Although there is room for this argument, proving that the term "b'rith" is complex and expandable, nevertheless, the very notion of the suzerain/vassal treaty does have in it the idea of obligations placed upon both parties. Our classic Reformed form for the Administration of Baptism reflects this dual obligation when it states, "Whereas in all covenants there are contained two parts: therefore are we by God through baptism admonished of and obliged to new obedience". The implication is that, since there are two parts to every covenant and since this is a covenant and further since we are now obliged to something, therefore the other part must also have spoken of some kind of obligation. As an aside here, it must be mentioned that the Form speaks of two parts; there has been some debate over the meaning of this. Does it refer to two parties to the covenant or two parts of the covenant. The problem is that the original Latin word (pars) can be translated either way. Wielenga, in his study on this Form published in 1906, moves from the one position ("parties") to the other ("parts") without making a clear break between them. (16) J. G. Woelderink, in his equally influential study of some thirty years later, takes the position that, no matter how we view the term "parts", the emphasis is in the shift from the active to the passive; herein the duality of the covenant is maintained in its unity. He means this: whereas God has actively promised, and in promising has taken a form of obligation upon himself, we, who are baptized, do not actively promise and take no obligation upon ourself but, rather, it is imposed upon us. It is active on the part of God; it is passive on the part of man. (17) Yet, these two modes do belong together and they close upon each other to create a unit: the unit of the Covenant of Grace in which God and man stand in relation to each other. It is a relation initiated by the promising God, who, by promising has taken certain obligations upon himself for when He makes promises, they are achored in His own truthfulness. Yet, although we recognize this obligation aspect, we must not so stress it that we replace the covenant idea, in which promises stand so much on the foreground, with the obligation motif. "B'rith" contains the notion of mutual obligations; however, these obligations are founded upon the promise aspect and not the other way around.
Further, a "b'rith" speaks not only of obligations but also of relations. It is not always a relation between equals. There are instances of such in the O.T. but where it concerns the relation of God and man, there can be no thought of equality. God and man did not decide to solidify their relation with a treaty of some kind. God came to man. He did not say "Let us make a covenant together" but He said "I will establish my covenant with you." (Gen.17:7) In that sense, the covenant is unilateral although, for it to function as a covenant, it must, by definition, exist as a bilateral entity. However, this agreement, this covenant between God and man, is different in character from another formal relationship which God, unilaterally, imposed upon man - the relationship of the Law. Although that Law is the expression of God's demands for the details and substance of covenantal living, its essential character is different from the Covenant. The covenant is the covenant of Grace. Its prime aspect is the promise, coupled to the demand (of obedience according to the Law). This promise is made to sinful people, people who are not deserving of any gift. It is, therefore, a covenant which speaks of grace both in its origin and in its existence. (18)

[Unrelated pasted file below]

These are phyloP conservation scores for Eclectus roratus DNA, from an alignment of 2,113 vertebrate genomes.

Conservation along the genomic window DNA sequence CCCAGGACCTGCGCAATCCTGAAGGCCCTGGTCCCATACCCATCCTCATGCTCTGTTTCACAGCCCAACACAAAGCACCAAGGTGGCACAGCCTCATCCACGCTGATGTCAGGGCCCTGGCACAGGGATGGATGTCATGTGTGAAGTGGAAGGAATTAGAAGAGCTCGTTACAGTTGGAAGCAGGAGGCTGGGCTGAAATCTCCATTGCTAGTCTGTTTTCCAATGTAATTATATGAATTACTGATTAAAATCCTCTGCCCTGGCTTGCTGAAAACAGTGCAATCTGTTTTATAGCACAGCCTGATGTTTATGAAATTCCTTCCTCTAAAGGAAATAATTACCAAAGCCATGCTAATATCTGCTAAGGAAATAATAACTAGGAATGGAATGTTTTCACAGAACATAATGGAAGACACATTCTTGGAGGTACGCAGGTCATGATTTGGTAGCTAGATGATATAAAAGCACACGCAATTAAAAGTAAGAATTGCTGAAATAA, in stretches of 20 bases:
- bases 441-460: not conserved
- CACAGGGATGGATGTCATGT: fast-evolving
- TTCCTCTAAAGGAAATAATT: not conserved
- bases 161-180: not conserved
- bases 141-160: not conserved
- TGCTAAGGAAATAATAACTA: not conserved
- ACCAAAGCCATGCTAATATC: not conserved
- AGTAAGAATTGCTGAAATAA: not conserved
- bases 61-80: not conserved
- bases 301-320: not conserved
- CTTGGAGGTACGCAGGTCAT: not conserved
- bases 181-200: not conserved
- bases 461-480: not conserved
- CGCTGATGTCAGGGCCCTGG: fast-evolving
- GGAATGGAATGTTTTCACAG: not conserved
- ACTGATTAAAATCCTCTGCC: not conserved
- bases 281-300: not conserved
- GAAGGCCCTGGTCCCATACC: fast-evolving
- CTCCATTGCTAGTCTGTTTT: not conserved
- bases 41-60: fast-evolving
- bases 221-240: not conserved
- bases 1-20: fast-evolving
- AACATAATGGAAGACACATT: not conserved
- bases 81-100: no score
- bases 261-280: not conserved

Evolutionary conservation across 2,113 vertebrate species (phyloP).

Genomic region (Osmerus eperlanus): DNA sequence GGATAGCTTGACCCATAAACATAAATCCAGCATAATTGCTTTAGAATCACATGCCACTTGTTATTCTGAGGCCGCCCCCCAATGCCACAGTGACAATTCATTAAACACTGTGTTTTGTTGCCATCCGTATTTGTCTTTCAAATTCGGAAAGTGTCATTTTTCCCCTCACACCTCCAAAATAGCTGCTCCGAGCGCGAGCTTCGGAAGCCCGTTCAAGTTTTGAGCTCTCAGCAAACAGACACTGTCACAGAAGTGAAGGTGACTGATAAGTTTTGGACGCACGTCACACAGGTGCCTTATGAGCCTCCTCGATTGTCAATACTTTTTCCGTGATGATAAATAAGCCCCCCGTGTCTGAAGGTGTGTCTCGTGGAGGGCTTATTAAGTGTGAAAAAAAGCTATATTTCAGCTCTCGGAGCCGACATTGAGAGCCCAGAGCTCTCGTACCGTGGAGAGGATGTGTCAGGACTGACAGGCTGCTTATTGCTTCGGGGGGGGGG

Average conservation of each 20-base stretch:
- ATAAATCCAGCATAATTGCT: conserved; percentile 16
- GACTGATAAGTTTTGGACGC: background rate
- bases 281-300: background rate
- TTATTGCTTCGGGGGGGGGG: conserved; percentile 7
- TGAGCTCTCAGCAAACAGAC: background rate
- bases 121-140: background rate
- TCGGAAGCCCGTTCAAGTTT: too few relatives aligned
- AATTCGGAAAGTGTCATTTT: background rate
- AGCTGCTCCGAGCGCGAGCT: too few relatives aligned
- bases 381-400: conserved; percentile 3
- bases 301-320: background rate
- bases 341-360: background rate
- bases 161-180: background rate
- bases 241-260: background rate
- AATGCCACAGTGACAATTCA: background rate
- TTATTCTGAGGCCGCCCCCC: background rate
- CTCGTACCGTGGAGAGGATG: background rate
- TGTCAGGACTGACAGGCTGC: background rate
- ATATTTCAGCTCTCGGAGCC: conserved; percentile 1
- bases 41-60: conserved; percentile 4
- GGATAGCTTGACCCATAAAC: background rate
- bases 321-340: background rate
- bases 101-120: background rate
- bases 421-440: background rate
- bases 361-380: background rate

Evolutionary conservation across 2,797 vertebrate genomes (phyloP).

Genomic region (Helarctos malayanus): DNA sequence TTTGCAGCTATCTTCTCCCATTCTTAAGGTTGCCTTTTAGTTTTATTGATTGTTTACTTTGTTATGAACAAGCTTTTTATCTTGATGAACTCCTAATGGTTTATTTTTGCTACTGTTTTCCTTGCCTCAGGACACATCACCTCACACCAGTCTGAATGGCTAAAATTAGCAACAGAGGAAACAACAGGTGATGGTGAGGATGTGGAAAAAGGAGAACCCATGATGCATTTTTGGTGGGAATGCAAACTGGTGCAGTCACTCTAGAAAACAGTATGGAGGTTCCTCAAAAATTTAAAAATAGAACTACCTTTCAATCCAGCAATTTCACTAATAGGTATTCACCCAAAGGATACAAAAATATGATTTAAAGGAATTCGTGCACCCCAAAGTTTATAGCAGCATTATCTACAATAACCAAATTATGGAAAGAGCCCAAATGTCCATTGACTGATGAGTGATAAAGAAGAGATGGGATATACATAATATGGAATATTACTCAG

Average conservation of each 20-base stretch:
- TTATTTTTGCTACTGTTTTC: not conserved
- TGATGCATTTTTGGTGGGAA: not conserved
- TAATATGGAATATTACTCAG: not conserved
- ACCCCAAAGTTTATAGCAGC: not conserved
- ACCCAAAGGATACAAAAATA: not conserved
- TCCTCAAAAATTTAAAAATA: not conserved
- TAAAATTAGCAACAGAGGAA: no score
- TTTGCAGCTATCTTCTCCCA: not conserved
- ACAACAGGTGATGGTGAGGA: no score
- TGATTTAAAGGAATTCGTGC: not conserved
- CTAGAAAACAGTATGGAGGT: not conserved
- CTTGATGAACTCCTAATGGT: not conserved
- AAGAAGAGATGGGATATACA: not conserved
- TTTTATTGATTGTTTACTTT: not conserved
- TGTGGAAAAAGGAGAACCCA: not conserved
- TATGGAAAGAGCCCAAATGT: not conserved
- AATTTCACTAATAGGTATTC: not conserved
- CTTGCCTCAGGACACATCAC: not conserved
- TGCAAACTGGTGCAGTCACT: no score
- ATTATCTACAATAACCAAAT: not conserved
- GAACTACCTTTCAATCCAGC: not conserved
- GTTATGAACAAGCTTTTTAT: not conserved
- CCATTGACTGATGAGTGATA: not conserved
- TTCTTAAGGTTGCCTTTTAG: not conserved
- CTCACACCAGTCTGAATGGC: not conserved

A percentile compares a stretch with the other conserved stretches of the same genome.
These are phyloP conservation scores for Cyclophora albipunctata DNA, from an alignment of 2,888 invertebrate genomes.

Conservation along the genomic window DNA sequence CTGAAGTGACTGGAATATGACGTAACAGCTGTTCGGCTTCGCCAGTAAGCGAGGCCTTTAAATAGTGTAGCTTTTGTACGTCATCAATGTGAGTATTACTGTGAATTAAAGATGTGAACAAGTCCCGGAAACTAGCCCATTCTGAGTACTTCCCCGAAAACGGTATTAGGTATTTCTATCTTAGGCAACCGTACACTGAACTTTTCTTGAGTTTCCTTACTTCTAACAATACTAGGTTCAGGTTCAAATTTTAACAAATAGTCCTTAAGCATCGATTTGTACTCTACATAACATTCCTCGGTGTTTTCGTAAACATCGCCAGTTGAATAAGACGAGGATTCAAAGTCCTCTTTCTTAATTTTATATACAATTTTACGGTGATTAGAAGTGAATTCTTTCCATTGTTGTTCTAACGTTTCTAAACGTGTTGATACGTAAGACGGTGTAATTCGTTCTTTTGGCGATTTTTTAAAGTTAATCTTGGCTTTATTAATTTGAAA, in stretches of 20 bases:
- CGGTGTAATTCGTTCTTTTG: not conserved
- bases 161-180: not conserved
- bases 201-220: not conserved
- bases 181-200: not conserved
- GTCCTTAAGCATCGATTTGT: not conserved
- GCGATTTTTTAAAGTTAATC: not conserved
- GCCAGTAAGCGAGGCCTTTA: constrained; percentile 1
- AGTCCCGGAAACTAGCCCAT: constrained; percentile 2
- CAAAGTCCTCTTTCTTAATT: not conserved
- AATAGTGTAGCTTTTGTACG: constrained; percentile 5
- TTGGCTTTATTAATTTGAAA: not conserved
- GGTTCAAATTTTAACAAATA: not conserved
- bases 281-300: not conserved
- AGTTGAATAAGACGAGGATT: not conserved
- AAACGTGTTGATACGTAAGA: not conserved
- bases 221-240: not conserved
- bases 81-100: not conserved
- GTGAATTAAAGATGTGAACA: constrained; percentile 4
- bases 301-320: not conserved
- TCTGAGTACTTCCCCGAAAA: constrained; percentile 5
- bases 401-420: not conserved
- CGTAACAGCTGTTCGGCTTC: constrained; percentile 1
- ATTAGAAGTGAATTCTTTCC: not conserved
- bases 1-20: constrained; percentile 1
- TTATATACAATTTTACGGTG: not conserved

Although most Reformed theologians speak of two or three covenants (Covenant of Redemption or Counsel of Peace, Covenant of Works or Adamic Administration, and Covenant of Grace) others do not. Hoeksema speaks of the one Covenant whose essence is perfect friendship between God and man as reflective of the perfect harmony within the Trinity. Kersten and Kuyper speak of two covenants, since they equate the Covenant of Redemption with the Covenant of Grace. The same is true of most English Puritans. Most other Reformed men hold to three covenants. Nevertheless, all will admit that there are various administrations of the Covenant, no matter how they ultimately define it. O. Palmer Robertson in The Christ of the Covenants has done some interesting work in this area. He makes the following distinctions: